Efforts Continue Locally, Nationwide Toward "Common Sense" Gun Legislation
This week on KSMU’s Sense of Community Series, we’ll look at various aspects of firearms here in the Ozarks—from schools that already have armed teachers to the craft of firearm engraving. This segment focuses on local efforts toward what advocates call “common sense” gun laws.
Moms Demand Action is a national group formed after 20 children and six teachers were killed in the Sandy Hook Elementary shooting in Newtown, CT in 2012.
More people than ever before showed up for the February meeting of the local chapter of Moms Demand Action at the Library Center—just a few days after 17 students and teachers were killed in a mass shooting at Marjory Stoneman Douglas High School in Parkland, Florida. President Jean Knapp said they usually have 15 or 20. Close to 70 crammed into a small room just off the children’s department.
"People are just more interested now," she said. "They're stepping off of the sidelines and into the action."
According to Knapp, the goal of the group is to fight for gun sense—a term they prefer over gun control, which she says sounds like they want to ban guns—something they don’t want to do. Things they’d like to see include more training requirements for gun owners, more vetting when military-style or AR-type guns are purchased, Knapp said, and for people deemed “dangerous” to be prohibited from owning a firearm.
Members have lobbied in Jefferson City this year against pro-gun bills such as one that expands where guns are allowed.
Knapp believes strongly in the power of grassroots efforts.
"I think when people see numbers, when people show up, I think that counts," Knapp said.
She’s hopeful the push for stronger gun laws following the school shooting in Florida will lead to change.
"I think I've seen very, very small cracks in the armor with people starting to talk about what we can do, Knapp said.
Advocates for stronger gun laws continue to make their voices heard.
Friday, students at three Springfield high schools, Kickapoo, Glendale and Central, along with students at smaller districts in the Ozarks as well as at Missouri State University and Drury, took part in SGF Walkout For Our Lives. It was organized by Grace Laflen, a Kickapoo High School Student and Hannah Brashers, a student at MSU and director of Team Millennial, a breakout group of the Southwest Missouri chapter of the National Organization for Women.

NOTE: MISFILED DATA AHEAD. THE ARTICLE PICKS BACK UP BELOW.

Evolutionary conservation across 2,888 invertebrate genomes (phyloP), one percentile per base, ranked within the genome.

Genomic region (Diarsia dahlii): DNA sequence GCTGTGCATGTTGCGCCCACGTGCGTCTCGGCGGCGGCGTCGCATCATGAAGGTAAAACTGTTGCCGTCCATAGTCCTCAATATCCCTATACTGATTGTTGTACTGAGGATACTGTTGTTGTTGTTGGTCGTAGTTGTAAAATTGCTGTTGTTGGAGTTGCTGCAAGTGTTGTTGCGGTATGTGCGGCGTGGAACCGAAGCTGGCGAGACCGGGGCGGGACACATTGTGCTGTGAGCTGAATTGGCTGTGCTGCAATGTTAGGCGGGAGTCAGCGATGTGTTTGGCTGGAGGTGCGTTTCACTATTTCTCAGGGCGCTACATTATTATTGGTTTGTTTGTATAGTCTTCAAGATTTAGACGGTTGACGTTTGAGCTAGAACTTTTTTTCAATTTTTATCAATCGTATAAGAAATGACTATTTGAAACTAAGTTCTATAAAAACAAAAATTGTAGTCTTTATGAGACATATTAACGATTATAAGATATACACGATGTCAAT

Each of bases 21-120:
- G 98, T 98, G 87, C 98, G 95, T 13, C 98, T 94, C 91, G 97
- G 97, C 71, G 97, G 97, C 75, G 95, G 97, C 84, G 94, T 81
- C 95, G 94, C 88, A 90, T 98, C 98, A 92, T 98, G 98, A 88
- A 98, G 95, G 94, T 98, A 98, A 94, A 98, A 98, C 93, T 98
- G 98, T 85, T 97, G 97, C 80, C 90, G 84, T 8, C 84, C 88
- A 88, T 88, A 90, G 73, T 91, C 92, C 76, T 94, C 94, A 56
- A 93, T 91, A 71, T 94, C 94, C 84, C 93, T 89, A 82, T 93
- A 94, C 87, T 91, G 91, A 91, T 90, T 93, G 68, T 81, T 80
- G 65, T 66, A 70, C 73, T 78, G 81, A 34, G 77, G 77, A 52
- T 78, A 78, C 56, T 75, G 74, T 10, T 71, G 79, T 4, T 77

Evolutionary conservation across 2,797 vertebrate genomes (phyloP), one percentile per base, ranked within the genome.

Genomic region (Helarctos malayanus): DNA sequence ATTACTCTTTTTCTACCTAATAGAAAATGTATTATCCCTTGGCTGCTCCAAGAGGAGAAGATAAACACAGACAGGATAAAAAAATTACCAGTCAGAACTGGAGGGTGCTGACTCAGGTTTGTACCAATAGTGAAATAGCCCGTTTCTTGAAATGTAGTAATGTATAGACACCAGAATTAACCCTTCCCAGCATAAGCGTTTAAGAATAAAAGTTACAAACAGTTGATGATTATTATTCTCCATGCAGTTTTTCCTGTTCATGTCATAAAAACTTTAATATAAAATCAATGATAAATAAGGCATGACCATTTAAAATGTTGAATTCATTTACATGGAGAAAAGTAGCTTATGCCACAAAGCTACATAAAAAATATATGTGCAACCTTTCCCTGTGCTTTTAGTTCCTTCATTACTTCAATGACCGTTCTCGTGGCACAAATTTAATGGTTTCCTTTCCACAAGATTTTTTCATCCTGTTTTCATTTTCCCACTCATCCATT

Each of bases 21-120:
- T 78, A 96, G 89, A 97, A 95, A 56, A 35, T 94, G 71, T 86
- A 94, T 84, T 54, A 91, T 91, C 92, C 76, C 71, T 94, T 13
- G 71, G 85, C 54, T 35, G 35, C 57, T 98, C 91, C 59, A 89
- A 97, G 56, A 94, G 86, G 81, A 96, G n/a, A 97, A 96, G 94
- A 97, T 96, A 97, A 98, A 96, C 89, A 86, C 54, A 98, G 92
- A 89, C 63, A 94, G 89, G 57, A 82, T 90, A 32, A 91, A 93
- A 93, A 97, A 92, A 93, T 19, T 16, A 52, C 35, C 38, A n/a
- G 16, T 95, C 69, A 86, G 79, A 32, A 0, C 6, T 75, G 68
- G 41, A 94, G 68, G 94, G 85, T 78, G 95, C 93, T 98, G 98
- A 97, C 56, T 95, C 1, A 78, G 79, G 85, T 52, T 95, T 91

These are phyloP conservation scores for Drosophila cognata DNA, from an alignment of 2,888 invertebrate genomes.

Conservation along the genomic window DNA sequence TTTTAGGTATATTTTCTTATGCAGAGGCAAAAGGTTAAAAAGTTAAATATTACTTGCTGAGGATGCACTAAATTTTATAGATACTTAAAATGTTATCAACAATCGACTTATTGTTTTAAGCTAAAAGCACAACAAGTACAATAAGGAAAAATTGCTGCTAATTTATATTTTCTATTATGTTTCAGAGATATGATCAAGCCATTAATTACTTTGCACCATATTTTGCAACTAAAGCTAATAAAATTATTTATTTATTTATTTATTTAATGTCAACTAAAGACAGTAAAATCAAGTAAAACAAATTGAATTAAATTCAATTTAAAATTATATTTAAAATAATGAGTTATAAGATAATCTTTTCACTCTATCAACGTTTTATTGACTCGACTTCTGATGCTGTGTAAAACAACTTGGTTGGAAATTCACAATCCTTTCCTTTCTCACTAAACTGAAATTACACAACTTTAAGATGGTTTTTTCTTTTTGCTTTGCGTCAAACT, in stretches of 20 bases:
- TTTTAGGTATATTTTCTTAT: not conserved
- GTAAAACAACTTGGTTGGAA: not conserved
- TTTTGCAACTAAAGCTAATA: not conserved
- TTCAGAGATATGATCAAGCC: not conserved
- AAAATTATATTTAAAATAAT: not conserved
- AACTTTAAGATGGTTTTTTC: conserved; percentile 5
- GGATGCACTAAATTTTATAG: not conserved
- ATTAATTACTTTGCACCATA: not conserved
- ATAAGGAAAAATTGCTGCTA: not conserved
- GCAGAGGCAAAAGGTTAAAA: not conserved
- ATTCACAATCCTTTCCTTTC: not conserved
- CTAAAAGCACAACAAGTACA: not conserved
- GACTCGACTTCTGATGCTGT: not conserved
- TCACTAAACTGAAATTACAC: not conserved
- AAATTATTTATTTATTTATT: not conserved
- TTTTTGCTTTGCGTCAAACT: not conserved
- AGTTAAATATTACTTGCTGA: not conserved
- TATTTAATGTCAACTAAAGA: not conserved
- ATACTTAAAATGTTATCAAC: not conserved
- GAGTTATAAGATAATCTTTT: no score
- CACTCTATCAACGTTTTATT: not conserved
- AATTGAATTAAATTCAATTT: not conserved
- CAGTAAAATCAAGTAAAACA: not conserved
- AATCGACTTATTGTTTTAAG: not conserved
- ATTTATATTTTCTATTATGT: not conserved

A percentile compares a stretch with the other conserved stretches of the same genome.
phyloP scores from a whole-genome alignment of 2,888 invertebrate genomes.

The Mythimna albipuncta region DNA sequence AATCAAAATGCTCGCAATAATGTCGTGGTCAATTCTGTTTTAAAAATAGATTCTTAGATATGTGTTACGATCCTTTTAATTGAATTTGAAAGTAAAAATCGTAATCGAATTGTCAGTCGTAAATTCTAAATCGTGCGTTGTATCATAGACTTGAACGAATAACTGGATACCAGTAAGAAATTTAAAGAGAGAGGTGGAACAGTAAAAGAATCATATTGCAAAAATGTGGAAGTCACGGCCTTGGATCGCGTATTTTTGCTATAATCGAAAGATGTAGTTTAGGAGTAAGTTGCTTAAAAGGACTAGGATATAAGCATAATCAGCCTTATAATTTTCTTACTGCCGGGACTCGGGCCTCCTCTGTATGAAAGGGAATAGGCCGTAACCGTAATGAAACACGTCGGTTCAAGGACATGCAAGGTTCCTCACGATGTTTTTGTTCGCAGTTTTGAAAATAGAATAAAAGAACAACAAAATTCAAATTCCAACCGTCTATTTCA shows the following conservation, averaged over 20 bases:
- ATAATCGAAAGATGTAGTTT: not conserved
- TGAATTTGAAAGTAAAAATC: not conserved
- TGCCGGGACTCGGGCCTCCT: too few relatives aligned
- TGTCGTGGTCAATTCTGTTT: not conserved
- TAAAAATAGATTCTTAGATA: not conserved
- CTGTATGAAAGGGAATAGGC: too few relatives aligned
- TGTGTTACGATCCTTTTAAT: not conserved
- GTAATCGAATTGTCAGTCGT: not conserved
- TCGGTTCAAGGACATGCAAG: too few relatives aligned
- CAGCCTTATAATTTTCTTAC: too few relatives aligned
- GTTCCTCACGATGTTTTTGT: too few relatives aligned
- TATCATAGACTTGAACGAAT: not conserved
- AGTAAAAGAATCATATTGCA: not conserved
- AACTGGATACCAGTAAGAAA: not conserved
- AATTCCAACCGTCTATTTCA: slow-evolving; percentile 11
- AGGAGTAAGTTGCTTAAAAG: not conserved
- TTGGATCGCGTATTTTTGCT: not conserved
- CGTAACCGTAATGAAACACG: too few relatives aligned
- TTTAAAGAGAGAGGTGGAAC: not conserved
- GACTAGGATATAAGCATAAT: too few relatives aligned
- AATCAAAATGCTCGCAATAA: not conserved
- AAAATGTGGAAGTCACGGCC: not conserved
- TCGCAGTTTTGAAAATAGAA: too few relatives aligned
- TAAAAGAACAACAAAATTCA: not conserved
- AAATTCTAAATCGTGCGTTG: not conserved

At Central, more than 200 students walked out of school at 10:15 a.m. holding signs calling for an end to gun violence.
Kelsey Zimmerman, a Central sophomore, helped organize the walkout at her school.
"Our voices are some of the most powerful voices out there. Even though most of us are minors and we can't vote yet or really do much politically, we can use our voices, and we can show everyone that we need change," she said.
Central junior, Carla Hamwi, took part in SGF Walkout because she said she's tired of being scared of a shooting happening at her school. She wants her voice heard.
"Once we all come together and voice our opinions together we can definitely get the word out and get other schools to participate," said Hamwi.
Nearby, a small group of gun rights supporters peacefully protested. One of them was Levi Castleberry who was wearing a Donald Trump campaign cap.
"Whenever you talk about any gun laws or restrictions on rights that we have, we have to look at the end goal of them," he said. "And if you start at the beginning and say, 'hey, we're going to limit these people having guns and then we're going to limit these people,' the end goal is just nobody's going to have guns, and that's why I'm here--to stop it before it gets to that point."
He believes increased safety measures are needed in schools to prevent mass shootings. And he is opposed to gun-free zones, which he feels allow people who want to bring in a gun and do harm to succeed.
People who don’t agree with views like Castleberry’s continued making their voices heard nationwide and locally Saturday. March for Our Lives on Park Central Square was on the same day as the national March for our Lives in Washington D.C.
Azul Ponce and Olivia Milligan-Choe were two of the event’s student organizers.
"We definitely saw, like, in the aftermath of the Parkland shooting that nothing was being done, and we really wanted to stand with the Parkland march in taking action," said Ponce.
"We've always been kind of politically active because we want to learn about these things and educate ourselves, and I think that, at this point, it makes no sense to not do anything," said Milligan-Choe.
Batsheva Castro-Martinez came to show her support for stronger gun laws. She feels current gun legislation is too lax.
"I mean, everything in this country is regulated," she said. "Guns should not be the exception."
She’s optimistic for the future, she said, as she looked around at others who came to the rally who share her passion for preventing further gun violence.
Hannah Brashers believes grassroots efforts, especially those by young people, can be powerful. And she’s hopeful their efforts to strengthen gun laws will lead to change.
"I think, because there are so many young people involved, I think it's going to be really powerful because of the fact that we're not going away, and we're not just going to talk about this now in this moment and forget about it," she said. "This is something we're going to be engaged in fighting long-term."
At all of the recent events, including at a town hall on gun violence at Central High School, voter registration tables were set up. Organizers encouraged those who want to make a difference to take their opinions to the ballot box.